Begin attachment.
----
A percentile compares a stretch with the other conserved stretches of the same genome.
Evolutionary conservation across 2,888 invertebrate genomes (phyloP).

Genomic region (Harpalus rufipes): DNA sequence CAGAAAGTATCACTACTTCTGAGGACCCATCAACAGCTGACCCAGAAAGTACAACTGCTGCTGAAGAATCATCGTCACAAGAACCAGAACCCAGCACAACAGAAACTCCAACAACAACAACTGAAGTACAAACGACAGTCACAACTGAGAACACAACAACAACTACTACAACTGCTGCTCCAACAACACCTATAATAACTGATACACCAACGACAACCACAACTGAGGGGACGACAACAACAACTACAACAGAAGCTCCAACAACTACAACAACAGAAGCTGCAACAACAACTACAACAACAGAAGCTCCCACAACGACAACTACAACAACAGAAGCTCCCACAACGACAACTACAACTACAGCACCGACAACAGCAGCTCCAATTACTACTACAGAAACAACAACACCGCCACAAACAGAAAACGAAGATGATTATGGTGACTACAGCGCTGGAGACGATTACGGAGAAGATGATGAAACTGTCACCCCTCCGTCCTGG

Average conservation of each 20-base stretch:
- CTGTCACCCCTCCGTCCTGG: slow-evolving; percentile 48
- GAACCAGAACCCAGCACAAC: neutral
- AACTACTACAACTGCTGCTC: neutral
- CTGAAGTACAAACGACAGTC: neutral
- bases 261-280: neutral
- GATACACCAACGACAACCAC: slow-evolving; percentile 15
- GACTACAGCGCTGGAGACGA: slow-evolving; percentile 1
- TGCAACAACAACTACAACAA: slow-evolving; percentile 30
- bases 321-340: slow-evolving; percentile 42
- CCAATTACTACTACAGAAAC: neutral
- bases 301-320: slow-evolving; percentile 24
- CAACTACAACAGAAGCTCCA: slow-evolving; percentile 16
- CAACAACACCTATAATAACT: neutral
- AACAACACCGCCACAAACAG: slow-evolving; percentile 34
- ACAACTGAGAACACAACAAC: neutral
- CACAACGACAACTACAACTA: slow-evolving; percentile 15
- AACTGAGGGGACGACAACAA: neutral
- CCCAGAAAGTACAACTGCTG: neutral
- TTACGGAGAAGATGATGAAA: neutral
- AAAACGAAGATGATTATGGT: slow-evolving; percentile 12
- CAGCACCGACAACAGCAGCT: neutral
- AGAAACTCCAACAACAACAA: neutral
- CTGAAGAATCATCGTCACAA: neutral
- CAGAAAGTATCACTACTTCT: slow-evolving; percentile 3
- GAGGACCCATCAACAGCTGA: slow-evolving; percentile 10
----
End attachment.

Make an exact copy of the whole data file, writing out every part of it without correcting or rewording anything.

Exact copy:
A percentile compares a stretch with the other conserved stretches of the same genome.
Evolutionary conservation across 2,888 invertebrate genomes (phyloP).

Genomic region (Harpalus rufipes): DNA sequence CAGAAAGTATCACTACTTCTGAGGACCCATCAACAGCTGACCCAGAAAGTACAACTGCTGCTGAAGAATCATCGTCACAAGAACCAGAACCCAGCACAACAGAAACTCCAACAACAACAACTGAAGTACAAACGACAGTCACAACTGAGAACACAACAACAACTACTACAACTGCTGCTCCAACAACACCTATAATAACTGATACACCAACGACAACCACAACTGAGGGGACGACAACAACAACTACAACAGAAGCTCCAACAACTACAACAACAGAAGCTGCAACAACAACTACAACAACAGAAGCTCCCACAACGACAACTACAACAACAGAAGCTCCCACAACGACAACTACAACTACAGCACCGACAACAGCAGCTCCAATTACTACTACAGAAACAACAACACCGCCACAAACAGAAAACGAAGATGATTATGGTGACTACAGCGCTGGAGACGATTACGGAGAAGATGATGAAACTGTCACCCCTCCGTCCTGG

Average conservation of each 20-base stretch:
- CTGTCACCCCTCCGTCCTGG: slow-evolving; percentile 48
- GAACCAGAACCCAGCACAAC: neutral
- AACTACTACAACTGCTGCTC: neutral
- CTGAAGTACAAACGACAGTC: neutral
- bases 261-280: neutral
- GATACACCAACGACAACCAC: slow-evolving; percentile 15
- GACTACAGCGCTGGAGACGA: slow-evolving; percentile 1
- TGCAACAACAACTACAACAA: slow-evolving; percentile 30
- bases 321-340: slow-evolving; percentile 42
- CCAATTACTACTACAGAAAC: neutral
- bases 301-320: slow-evolving; percentile 24
- CAACTACAACAGAAGCTCCA: slow-evolving; percentile 16
- CAACAACACCTATAATAACT: neutral
- AACAACACCGCCACAAACAG: slow-evolving; percentile 34
- ACAACTGAGAACACAACAAC: neutral
- CACAACGACAACTACAACTA: slow-evolving; percentile 15
- AACTGAGGGGACGACAACAA: neutral
- CCCAGAAAGTACAACTGCTG: neutral
- TTACGGAGAAGATGATGAAA: neutral
- AAAACGAAGATGATTATGGT: slow-evolving; percentile 12
- CAGCACCGACAACAGCAGCT: neutral
- AGAAACTCCAACAACAACAA: neutral
- CTGAAGAATCATCGTCACAA: neutral
- CAGAAAGTATCACTACTTCT: slow-evolving; percentile 3
- GAGGACCCATCAACAGCTGA: slow-evolving; percentile 10